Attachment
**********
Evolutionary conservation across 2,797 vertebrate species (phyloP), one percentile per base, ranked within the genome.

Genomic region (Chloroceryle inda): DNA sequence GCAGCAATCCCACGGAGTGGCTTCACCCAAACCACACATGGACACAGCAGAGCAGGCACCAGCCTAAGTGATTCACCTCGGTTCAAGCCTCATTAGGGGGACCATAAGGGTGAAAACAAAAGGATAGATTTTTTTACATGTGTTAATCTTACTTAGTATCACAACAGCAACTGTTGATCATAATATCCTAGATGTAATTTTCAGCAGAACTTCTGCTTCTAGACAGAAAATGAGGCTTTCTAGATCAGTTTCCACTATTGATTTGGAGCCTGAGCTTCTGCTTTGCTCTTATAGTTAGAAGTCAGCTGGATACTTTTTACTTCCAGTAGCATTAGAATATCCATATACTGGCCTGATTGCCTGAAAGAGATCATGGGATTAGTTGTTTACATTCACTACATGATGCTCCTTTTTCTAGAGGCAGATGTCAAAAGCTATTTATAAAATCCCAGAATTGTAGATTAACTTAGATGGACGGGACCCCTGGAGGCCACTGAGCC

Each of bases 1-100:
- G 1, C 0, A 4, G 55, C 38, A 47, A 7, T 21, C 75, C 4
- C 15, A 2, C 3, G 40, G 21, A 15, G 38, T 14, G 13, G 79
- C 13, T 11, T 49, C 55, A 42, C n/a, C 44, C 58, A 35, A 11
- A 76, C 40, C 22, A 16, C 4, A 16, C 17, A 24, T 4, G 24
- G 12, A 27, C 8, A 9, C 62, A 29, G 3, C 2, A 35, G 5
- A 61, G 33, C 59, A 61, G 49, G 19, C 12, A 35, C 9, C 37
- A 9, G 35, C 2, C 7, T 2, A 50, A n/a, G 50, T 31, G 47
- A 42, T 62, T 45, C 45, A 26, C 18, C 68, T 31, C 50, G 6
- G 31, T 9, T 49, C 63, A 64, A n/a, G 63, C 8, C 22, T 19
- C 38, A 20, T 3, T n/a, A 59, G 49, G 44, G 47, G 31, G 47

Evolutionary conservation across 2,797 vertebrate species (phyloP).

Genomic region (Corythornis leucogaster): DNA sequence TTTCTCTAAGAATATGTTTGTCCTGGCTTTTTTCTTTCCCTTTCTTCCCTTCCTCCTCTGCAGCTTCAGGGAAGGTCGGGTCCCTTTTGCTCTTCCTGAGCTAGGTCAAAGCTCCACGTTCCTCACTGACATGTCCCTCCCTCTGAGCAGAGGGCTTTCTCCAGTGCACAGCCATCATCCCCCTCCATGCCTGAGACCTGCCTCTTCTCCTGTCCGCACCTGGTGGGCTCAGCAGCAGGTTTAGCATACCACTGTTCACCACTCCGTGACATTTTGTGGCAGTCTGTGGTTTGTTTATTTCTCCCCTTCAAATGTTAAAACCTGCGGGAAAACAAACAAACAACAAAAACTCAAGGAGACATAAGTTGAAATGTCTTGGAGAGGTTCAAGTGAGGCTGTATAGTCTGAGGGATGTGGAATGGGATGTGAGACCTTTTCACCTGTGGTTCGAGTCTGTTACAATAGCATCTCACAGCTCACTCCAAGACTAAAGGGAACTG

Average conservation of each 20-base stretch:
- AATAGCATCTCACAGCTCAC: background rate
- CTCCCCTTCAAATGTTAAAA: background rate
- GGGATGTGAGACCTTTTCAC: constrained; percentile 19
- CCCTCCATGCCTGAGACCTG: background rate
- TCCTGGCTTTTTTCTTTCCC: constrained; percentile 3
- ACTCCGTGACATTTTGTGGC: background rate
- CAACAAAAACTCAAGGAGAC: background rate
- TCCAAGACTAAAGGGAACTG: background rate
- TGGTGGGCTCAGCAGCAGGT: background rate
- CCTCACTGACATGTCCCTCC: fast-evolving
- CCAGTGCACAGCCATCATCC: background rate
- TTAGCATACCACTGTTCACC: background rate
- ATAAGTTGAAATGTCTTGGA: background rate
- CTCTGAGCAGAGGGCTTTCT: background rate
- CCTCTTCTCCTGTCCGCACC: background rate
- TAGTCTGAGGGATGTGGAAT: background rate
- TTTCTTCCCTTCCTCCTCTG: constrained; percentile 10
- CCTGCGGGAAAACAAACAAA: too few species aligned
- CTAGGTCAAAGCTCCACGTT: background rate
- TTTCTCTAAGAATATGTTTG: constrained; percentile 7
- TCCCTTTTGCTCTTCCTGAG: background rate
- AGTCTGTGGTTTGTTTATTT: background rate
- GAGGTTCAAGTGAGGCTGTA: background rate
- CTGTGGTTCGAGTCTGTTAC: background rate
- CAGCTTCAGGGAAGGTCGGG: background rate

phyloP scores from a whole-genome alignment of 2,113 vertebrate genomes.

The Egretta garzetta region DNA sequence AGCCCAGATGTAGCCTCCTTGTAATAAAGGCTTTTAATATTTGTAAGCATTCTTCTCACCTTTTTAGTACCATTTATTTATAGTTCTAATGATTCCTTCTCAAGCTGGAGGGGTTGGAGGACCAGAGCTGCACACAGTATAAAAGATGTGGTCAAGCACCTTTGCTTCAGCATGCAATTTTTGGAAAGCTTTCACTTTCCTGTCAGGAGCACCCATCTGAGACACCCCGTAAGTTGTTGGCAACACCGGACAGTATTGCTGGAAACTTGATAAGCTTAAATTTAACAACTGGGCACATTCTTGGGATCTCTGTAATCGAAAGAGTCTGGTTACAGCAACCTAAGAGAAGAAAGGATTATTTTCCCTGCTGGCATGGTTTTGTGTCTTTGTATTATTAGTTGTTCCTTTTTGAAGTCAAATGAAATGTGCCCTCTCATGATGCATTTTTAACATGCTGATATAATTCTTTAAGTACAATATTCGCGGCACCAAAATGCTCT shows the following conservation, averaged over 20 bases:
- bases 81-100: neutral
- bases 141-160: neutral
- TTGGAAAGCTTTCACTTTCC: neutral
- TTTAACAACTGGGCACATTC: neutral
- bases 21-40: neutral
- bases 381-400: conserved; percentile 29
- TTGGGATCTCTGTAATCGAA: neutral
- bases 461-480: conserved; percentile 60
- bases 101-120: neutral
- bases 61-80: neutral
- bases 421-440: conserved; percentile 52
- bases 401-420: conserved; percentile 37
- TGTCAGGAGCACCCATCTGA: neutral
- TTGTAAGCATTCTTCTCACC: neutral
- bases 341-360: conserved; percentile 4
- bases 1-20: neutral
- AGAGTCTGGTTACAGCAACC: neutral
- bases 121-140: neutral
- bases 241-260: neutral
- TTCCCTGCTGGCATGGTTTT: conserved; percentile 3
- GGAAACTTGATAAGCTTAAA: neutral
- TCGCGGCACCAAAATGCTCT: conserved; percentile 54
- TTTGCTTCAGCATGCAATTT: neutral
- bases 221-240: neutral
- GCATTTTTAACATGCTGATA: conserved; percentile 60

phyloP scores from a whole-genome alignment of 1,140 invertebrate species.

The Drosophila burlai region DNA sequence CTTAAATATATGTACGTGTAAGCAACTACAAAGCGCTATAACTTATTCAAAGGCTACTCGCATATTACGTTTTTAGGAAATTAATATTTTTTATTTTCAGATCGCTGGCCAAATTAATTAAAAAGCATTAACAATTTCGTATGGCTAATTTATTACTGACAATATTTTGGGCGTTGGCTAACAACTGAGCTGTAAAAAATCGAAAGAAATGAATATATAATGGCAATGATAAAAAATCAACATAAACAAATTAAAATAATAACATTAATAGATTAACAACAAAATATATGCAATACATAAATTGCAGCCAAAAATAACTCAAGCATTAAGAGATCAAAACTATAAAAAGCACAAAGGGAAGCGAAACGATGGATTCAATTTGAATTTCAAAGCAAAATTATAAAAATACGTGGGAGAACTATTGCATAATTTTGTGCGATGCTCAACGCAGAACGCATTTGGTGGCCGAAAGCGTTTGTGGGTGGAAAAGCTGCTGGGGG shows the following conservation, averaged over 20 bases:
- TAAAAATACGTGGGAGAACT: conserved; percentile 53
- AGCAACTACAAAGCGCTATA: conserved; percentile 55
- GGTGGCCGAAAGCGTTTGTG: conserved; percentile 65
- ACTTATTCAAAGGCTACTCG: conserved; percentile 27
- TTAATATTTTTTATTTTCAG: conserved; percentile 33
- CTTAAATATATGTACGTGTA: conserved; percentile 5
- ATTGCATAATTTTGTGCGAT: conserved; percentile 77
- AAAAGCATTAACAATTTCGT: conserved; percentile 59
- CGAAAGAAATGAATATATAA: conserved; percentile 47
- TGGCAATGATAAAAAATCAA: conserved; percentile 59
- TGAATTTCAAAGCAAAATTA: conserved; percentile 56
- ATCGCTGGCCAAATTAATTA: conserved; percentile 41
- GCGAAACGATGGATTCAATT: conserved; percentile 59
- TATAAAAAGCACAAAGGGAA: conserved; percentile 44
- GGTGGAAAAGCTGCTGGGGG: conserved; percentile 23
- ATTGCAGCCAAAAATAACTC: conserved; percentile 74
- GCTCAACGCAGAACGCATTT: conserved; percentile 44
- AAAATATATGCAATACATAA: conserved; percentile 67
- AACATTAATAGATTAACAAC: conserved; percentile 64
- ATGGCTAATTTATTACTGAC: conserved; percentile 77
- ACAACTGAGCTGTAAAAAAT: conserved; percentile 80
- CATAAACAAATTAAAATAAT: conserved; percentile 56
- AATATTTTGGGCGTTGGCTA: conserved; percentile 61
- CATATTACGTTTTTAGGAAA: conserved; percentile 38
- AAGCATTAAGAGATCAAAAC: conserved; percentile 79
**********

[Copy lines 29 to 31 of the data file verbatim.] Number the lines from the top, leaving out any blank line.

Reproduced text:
- ATAAGTTGAAATGTCTTGGA: background rate
- CTCTGAGCAGAGGGCTTTCT: background rate
- CCTCTTCTCCTGTCCGCACC: background rate